College pals reunite to spend Christmas together — and rehash old feuds — in The Best Man Holiday, a sequel to the 1999 film The Best Man.
For those, like me, who never saw the first movie, the sequel quickly catches you up on who everybody was and is now. Harper (Taye Diggs), the author on the brink of great fame in the first movie, is now an author in search of a comeback. His wife Robyn (Sanaa Lathan) is nearing the end of her pregnancy with their first child — though, we quickly learn, a history of miscarriages has Harper on edge. With personal uncertainty and professional troubles — his agent can’t sell his new book and he’s just been let go from a teaching job — Harper is trying to hide his money woes from Robyn and from his old friends.
And particularly from Lance (Morris Chestnut), the onetime best friend for whom he was a best man in the first movie. Lance, a successful football player nearing the end of his career, still hasn’t forgiven Harper for his long-ago affair with Mia (Monica Calhoun), the woman who eventually became Lance’s wife. Though their relationship is uneasy, Harper and Robyn decide to spend the holidays at Lance and Mia’s house with more college friends.
There’s Quentin (Terrence Howard), Mia’s brother who is now a wealthy consultant who has yet to find true love. There’s Shelby (Melissa De Sousa), a diva whose found fame on a Real Housewives series. There’s Julian (Harold Perrineau), head of a school he founded with his wife Candace (Regina Hall). Now an admissions official and mother of two girls, Candace and Julian met when she was still a stripper. And then there’s Jordan (Nia Long), Harper’s former crush. She has a new boyfriend, Brian (Eddie Cibrian), but isn’t sure she really wants a commitment.
In addition to Lance and Harper’s old feud, other secrets serve as stocking stuffers for this holiday. Harper is mulling over a suggestion that he ask Lance to let him write his biography — and idea Robyn’s not certain about but that Jordan supports. Jordan is trying to decide exactly how she feels about Brian. Julian has just found a shocking YouTube video of Candace that is causing trouble with his big money donors. And something is not right at Lance and Mia’s perfect house.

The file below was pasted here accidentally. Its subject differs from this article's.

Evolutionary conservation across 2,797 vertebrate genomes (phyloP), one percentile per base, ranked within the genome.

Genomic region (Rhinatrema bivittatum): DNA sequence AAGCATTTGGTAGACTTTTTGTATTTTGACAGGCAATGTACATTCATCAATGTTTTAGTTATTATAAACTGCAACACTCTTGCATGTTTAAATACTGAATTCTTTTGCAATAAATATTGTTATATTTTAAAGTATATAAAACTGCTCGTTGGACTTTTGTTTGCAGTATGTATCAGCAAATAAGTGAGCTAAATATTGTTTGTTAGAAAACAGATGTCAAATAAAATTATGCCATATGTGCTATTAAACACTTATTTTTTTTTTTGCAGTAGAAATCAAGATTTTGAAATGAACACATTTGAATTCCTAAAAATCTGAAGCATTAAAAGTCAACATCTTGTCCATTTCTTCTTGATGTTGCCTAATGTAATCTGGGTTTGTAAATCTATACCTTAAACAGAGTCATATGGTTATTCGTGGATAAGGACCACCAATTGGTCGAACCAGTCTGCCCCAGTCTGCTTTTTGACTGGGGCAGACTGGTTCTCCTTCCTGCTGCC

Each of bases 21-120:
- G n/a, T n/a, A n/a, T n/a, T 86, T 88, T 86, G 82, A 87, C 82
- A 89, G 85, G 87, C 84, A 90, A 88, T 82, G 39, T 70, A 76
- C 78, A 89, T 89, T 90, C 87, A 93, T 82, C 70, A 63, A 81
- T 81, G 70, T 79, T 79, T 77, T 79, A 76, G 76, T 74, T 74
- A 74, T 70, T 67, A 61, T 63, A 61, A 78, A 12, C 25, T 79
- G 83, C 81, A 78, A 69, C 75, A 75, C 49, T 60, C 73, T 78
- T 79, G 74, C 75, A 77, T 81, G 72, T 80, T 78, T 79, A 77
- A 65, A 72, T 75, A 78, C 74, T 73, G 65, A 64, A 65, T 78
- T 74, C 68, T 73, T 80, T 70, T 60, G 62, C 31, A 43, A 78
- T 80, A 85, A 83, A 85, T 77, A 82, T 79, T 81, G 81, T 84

The Best Man Holiday takes a sharp turn into melodrama land somewhere in the middle of the movie. But I found myself forgiving this because of some of the neat things it does along the way. There are little moments that address what happens when some members of a group of old friends are more financially successful than others, and that touch on the way old friends (and the way we used to be around them) do and do not mesh with our lives now. There’s a moment where a man and woman who once slept together are talking about the recent developments in another friend’s life. The woman flirts a bit with the man, looks for him to flatter and console her. But he’s adamant — I’m not there for you like that now, he says, and walks away. In movies like this, there’s often this idea that people harbor long-simmering romantic feelings toward old boyfriends or girlfriends. I like the way this movie sort of pooh-poohs this movie tendency toward the “one love ever” theory and let the guy in the scene maturely point out that he’s married, which isn’t just another state of puppy love. Maturity isn’t a thing you see in a movie and it’s refreshing to see in between moments of more slapsticky comedy and broad melodrama here.
I suspect that for people who loved the first movie, this movie will resonate more. For me, it was a pleasant if not particularly outstanding relationship dramady. C+
Rated R for language, sexual content and brief nudity. Written and directed by Malcolm D. Lee, The Best Man Holiday is two hours and three minutes long and distributed by Universal Pictures.